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Secrets of Fat-free Chinese Cooking
by: Ying Chang Compestine
Garden City NY:
Avery Publishing Group 1997, $14.95, Paperback
Reviewed by: Jacqueline M. Newman
Fall Volume: 2001 Issue: 8(3) page(s): 27
While recuperating from an unknown allergic reaction, I tried foods touted by a teacher of healthy Chinese-style cooking, one with experience at the Boulder Heart Institute. Most of her more than one hundred thirty recipes, the cover says, have less than two grams of fat per serving and I needed almost none.
Selecting what to prepare in any cookbook can be daunting. In this one, after my very restricted diet, I went at it with relish looking for healthy secrets, selecting them in random fashion as I did not want my choices to have preconceived notions. In the six I tried, two were great, two tasted of too much Mrs. Dash which was there as a touted healthy salt substitute, and two were out-and-out losers.
The Long Life Noodles in Vegetable Sauce won my heart. Its excellent sauce combo of garlic, cucumber, scallions, chili peppers, black pepper, and some five-spice powder was just terrific. Ditto the Steamed Beef and Vegetable Dumplings, whose mix of hot mustard, chili paste, lemon juice and sesame oil was a perfect foil for the ground beef that I did opt for two cleavers and mincing mine, Chinese style, nere I added the carrots, scallions, and onions. One secret or trick in the dumpling recipe was the carrot slice placed under each dumpling before putting it in the steamer. That is clever, as the dumplings did come out garnished and ready; and they left the steamer easier to clean. A secret to the noodle recipe remains hidden. Maybe the nutrition after it was that sesame oil is omitted in the ingredient list and the nutrient calculation, but not in the instructions for its use.
Among the losers, taste was in short supply. In one, you had to settle for a small amount of cilantro shared with the five people I served it to. In the other, there was need to divvy-up just half a teaspoon of Mrs. Dash. To keep the recipes healthy, the author uses minimal amounts of low-sodium broth, low-sodium soy sauce, and too much of that commercial salt substitute called Mrs. Dash. That may meet the dietary requirements of the American Heart Association but it did compromise flavor in foods from the world's greatest cuisine.
Beyond the recipes, there is an introduction by Dr. R.B. Jenkins, director of the Colorado Heart Institute where Compestine taught, a short introduction, a few pages of nutrition information titled: 'Shopping Guide,' and a few more under the sub-heading of 'Choosing the Best Ingredients.' In the latter, read about ten vegetables, six grains, noodles and soy products, twenty other items such as sauces, spices, herbs, and flavorings, five oils and sprays, and a brief piece about egg whites, egg substitutes, salt, natural ingredients, and fat.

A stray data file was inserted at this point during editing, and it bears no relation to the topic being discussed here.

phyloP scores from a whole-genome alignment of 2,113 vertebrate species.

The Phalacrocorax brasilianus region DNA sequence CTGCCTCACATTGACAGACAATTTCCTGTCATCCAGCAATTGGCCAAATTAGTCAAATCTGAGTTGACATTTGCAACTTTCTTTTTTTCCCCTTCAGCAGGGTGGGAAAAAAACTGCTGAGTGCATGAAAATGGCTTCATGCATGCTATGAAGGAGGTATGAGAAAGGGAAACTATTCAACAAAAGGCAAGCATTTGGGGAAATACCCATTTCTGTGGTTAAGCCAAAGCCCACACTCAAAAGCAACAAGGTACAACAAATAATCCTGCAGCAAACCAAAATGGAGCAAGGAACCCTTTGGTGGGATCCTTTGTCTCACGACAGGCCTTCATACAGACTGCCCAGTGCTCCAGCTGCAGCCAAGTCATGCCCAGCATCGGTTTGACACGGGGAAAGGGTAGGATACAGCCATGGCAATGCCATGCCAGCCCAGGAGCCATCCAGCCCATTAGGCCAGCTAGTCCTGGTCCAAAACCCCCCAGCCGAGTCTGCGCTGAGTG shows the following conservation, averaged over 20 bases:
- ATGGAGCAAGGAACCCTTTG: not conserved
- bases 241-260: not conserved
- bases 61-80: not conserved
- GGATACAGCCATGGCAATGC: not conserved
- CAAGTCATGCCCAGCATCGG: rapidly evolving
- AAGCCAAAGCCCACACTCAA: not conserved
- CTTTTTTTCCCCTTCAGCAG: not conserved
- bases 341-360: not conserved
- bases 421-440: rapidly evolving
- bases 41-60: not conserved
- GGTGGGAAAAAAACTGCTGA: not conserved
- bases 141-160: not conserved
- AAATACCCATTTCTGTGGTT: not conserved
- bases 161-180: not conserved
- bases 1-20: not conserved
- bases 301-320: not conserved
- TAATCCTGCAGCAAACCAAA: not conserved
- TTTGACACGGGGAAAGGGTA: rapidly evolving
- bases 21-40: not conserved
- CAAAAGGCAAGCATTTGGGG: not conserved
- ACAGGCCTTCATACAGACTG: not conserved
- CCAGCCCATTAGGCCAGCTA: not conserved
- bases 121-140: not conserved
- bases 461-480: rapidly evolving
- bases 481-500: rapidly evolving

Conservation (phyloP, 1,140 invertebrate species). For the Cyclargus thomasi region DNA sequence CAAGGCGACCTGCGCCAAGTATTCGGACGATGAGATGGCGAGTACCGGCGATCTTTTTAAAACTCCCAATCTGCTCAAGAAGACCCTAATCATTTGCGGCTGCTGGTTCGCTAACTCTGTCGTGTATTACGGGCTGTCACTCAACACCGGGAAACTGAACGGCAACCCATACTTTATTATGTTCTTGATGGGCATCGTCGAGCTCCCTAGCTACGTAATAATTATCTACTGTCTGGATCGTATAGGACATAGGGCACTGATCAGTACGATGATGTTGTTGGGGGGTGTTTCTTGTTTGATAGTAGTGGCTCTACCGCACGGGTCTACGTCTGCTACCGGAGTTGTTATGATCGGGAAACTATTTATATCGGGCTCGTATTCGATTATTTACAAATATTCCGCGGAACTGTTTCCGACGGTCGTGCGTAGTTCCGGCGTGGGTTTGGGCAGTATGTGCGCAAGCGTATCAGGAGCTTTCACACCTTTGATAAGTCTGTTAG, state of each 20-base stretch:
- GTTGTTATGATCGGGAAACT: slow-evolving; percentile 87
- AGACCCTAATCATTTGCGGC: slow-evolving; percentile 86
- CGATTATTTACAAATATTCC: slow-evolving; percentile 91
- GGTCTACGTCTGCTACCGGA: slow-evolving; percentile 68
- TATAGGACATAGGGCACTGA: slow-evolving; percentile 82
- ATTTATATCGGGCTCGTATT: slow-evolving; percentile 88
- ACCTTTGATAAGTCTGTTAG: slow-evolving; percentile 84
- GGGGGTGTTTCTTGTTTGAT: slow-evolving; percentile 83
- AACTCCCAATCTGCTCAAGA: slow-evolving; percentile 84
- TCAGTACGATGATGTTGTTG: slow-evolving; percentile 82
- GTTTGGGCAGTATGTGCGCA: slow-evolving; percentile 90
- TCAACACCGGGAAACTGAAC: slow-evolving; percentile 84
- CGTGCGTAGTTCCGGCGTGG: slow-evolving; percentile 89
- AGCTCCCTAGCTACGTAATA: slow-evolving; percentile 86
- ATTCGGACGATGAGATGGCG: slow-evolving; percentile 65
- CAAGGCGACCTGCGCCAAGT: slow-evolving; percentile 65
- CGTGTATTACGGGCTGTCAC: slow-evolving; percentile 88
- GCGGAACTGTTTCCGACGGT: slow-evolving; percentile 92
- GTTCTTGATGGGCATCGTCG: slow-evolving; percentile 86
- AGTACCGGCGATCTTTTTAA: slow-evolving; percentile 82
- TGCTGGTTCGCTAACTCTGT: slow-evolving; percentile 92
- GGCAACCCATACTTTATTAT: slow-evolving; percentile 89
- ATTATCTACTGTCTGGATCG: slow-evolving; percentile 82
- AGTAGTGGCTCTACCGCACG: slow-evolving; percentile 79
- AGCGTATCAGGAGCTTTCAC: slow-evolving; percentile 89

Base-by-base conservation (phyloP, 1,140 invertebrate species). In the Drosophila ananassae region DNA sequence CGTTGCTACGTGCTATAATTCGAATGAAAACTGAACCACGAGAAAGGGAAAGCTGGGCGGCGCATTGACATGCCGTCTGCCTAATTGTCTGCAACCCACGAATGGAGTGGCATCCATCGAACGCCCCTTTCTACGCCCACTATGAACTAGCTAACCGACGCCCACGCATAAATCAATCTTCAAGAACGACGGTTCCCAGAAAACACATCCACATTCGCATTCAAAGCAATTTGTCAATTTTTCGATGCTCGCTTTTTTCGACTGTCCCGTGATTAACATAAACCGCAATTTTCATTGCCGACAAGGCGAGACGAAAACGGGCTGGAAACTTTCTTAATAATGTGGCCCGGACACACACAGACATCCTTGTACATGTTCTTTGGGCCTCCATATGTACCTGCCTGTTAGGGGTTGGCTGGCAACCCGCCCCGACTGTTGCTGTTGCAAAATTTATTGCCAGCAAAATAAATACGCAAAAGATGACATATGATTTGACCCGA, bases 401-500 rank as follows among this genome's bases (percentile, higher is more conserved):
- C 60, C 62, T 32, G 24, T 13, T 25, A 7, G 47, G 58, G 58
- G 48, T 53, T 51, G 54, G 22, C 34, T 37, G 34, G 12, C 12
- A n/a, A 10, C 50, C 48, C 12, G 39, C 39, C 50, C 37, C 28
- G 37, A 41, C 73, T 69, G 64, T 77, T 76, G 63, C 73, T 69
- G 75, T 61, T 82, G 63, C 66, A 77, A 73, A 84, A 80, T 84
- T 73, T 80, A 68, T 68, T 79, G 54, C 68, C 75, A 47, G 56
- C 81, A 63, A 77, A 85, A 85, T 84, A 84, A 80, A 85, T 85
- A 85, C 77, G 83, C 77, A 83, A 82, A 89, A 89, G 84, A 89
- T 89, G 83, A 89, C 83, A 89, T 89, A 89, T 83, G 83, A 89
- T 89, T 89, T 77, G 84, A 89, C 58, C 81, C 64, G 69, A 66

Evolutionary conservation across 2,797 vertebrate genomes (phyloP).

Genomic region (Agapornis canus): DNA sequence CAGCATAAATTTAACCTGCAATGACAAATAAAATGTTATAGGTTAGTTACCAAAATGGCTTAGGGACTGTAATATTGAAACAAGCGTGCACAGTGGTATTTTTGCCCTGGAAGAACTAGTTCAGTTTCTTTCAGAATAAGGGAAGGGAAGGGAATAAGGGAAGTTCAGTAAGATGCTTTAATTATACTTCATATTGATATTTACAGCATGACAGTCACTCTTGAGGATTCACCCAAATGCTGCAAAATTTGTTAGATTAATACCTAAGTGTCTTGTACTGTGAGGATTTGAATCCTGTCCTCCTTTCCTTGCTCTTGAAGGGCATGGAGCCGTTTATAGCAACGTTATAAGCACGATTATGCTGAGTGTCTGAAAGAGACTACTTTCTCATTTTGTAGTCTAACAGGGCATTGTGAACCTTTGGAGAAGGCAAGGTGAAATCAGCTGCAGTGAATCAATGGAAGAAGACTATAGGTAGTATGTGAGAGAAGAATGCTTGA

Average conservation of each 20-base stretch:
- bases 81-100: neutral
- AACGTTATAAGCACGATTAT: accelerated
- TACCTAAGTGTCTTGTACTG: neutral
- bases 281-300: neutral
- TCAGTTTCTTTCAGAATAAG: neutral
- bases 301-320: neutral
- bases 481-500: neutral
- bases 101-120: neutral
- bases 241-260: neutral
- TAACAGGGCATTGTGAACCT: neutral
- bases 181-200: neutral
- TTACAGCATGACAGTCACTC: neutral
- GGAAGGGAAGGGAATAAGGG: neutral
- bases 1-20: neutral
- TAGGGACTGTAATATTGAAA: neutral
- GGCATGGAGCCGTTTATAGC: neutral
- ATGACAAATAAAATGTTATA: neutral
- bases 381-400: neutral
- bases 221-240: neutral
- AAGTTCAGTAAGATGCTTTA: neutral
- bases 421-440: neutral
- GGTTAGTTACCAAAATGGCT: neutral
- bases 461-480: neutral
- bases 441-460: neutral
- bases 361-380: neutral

The eight chapters of recipes offer a plethora of choices, most with no or low fat. Each tells the amount of fat, but only some visual imagination catches serving size; is that another secret? In one recipe, each person is allotted either a small dumpling made with a wonton wrapper or a pancake with a couple of tablespoons of Mu Shu Pork. Another sets one serving at one-third of one trout; that tiny morsel has almost four grams of fat. In another, the author limits one to share two trout among five people. That is an odd way, and in my mind, and can make a major serving dilemma.
Despite these shortcomings, valuable information is scattered throughout. I loved the excellent advice about (re)hydrating dried mushrooms and how to rinse their oft-filled sandy gills. Compestine also advises about how to dine out and when cooking and eating in, and what to look for should you purchase cooking sprays. Enjoy her secrets, many are great. Be tantalized by the one hundred color photographs.
One last thing, in books that use trade names, as does this one, I wonder about their frequent inclusion in ingredient lists. Perhaps, that is one of the secrets in this book. But we belive brand name products should appear only in the introduction. They are,after all, advertisements. Another beef, if you will pardon that sin, relates to portion control. If it is the only control that works, how does one manage one portion with eight ounces of turkey and three cups of rice dividing it into fourteen turkey rolls? Can anyone survive on a main course with a portion containing a mite more than one quarter of a cup? That is a bit much, I mean little.
|Long Life Noodles in Vegetable Sauce|
8 ounces thin rice noodles
1 large clove garlic, minced
1 medium cucumber, thinly sliced, then cut into strips
3 scallions, thinly sliced
1/2 teaspoon chili pepper flakes
2 cups low sodium fat-free beef broth
2 Tablespoons cornstarch
1/2 teaspoon freshly ground black pepper
1/4 teaspoon five-spice powder
1 teaspoon sesame oil
2 sprigs fresh cilantro, minced
1. Cook noodles until tender or according to their directions, then drain in a colander and rinse with cold water.
2. Spray a non-stick fry pan or wok with cooking oil and place it on a burner preheated to medium. Add the garlic, cucumber, scallions, and chili pepper flakes and saute just until the garlic starts to brown.
3. Mix cornstarch with the broth and add it to the garlic mixture along with the black pepper and five-spice powder. Stir until it thickens then immediately add the noodles and toss them thoroughly with this mixture.
4. Toss with sesame oil and garnish with cilantro, then serve.